York: York Minster, Yorkshire Museum, Jorvik Viking Centre, Railway Museum
July 28, 2019
It rained off and on all day today in York. Intensity varied from “gentle sprinkles” to “it’s a ruddy downpour, innit?” Consequently, I didn’t do any aimless wandering during my one full day in York. However, I did go to four indoor sights: York Minster, the Yorkshire Museum, the Jorvik Viking Centre, and the National Railway Museum.
Despite no aimless wandering, I saw some attractive street scenes along the way between those sights. Pictures of a few of them, particularly those I passed when not under the influence of a “it’s a ruddy downpour, innit?”-level deluge, appear at the bottom of this post.
(Note: If you’ve been following along in near-real time, you might notice that, despite saying “today” at various points, I didn’t post this until the next day. Sorry for any confusion. As I mentioned yesterday, I took in a performance of Hamlet at a Shakespearean-style theatre last night. The production was great, but I got back too late to write this up without my head dropping insensate into my keyboard. (Too late for me. “Time to get going” for night owls.) I started the post before going for dinner and the play, but I finished and posted it using the wifi on the train from York to Edinburgh, my next stop.)
Rick Steves’ Great Britain tour book rated York Minster very highly—three triangles, which I think is the highest rating he gives. Even more importantly, York Minster’s own web site said it’s “one of the world’s most magnificent cathedrals.” They wouldn’t lie, would they? With those recommendations, how could I could go wrong visiting York Minister?
Upon reading “how could I go wrong visiting York Minister?” you probably thought I was about to tell you I hated it. Nay, nay fair reader. That was a literary device to steer you in the wrong direction before yanking you back to the truth.
It is a charming, grand cathedral. It’s beautifully designed and decorated. There are also a lot of what, on another day, probably would be magnificent stained and painted glass windows. (More on that “on another day” thing in a bit.)
When I was there, scaffolding obstructed the centre of York Minster. Some small construction hoardings also blocked views of a couple other parts too.
It turns out that once every 100 years the church’s grand organ needs refurbishment. Just my luck, that was ongoing while I was there. The process takes almost two years. That was the reason for the large scaffolding.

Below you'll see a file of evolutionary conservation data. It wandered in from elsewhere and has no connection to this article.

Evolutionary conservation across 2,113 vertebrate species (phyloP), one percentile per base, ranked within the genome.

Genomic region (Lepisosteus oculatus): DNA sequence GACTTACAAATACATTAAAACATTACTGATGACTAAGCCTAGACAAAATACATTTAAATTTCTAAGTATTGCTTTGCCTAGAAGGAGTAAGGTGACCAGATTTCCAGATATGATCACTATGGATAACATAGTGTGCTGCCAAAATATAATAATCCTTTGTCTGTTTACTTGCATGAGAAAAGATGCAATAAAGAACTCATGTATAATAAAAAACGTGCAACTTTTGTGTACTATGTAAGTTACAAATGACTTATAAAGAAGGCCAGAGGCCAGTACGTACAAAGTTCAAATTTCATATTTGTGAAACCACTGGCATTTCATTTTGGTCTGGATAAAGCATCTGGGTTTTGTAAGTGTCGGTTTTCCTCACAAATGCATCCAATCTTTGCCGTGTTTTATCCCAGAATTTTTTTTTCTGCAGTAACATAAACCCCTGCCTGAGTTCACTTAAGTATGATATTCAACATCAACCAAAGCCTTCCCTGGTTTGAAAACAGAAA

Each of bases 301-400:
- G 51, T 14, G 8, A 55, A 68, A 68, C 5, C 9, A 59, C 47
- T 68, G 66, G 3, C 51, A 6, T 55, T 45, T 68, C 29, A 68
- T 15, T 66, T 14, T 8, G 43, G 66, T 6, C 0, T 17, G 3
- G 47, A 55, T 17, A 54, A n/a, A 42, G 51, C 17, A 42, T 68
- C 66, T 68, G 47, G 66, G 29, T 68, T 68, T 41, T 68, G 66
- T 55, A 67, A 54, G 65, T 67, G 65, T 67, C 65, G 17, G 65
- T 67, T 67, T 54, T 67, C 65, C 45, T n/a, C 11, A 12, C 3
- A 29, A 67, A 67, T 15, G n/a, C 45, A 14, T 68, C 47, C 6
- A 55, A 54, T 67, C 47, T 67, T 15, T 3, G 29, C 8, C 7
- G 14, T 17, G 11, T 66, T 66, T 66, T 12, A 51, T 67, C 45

A guided tour—conducted by a real human, not an audioguide—is included in the price of admission to York Minster. The tour lasted just over an hour. The guide was exceptionally informative, providing a wealth of information about the history, architecture, and art of the cathedral.
As is a recurring theme of this blog, you won’t find much of that information here because I have a memory like something or other that I’m sure I once knew, but I’ve long since forgotten.
A few things that I do recall include:
Remember how, above, I told you that on another day the windows would probably be magnificent? If you don’t remember, either your memory is worse than mine or you’re not paying attention. It was only a few paragraphs ago. Well, whatever. The guide assured us that when it isn’t as gloomy outside as it was today, the stained glass windows are, indeed, brilliant and intense.
Most of the ceiling, while it looks like painted cement or stone, is wood and, therefore not overly heavy. (Being wood is also why fire is a great hazard in old cathedrals. Like Notre Dame in Paris, York Minster has also experienced damaging fires.)
At one point, the guide asked us if there was anyone in the group of a “nervous nature.” Um, er, 🙋♂️. “I ask,” she said, “because we’re about to stand under a section of the roof made of stone, not wood, weighing 16,000 tons. And it has fallen in the past.” (Despite the quotation marks, I’m paraphrasing because I don’t remember her exact words, but that’s the gist of it.)
York Minster Crypt and Undercroft Museum
York Minster also offers a crypt and the Undercroft Museum. Not surprisingly, long-dead people are entombed in the crypt. Markings down in the crypt show the boundaries of the smaller, Norman church that was on the site before York Minster.
The Undercroft Museum, beside the crypt, displays archeological artifacts from under the church. Included is a piece of a wall of the Roman barracks that were once located there.
Yorkshire Museum and Gardens
The Yorkshire Museum is an interesting little museum that, for the most part, displays archeological finds from the county York is in, Yorkshire. The area is apparently a rich hunting ground for archaeologists. Their finds encompass artifacts from prehistoric times (including the Stone, Bronze and Iron Ages), through to Medieval and Roman times. The Yorkshire Museum displays a collection of them.
There are, no doubt, more recent items to be found buried in Yorkshire. However, I don’t imagine that archaeologists are particularly interested in, say, a plastic spoon that some boorish person planted in the ground rather than disposing of it in a trash bin.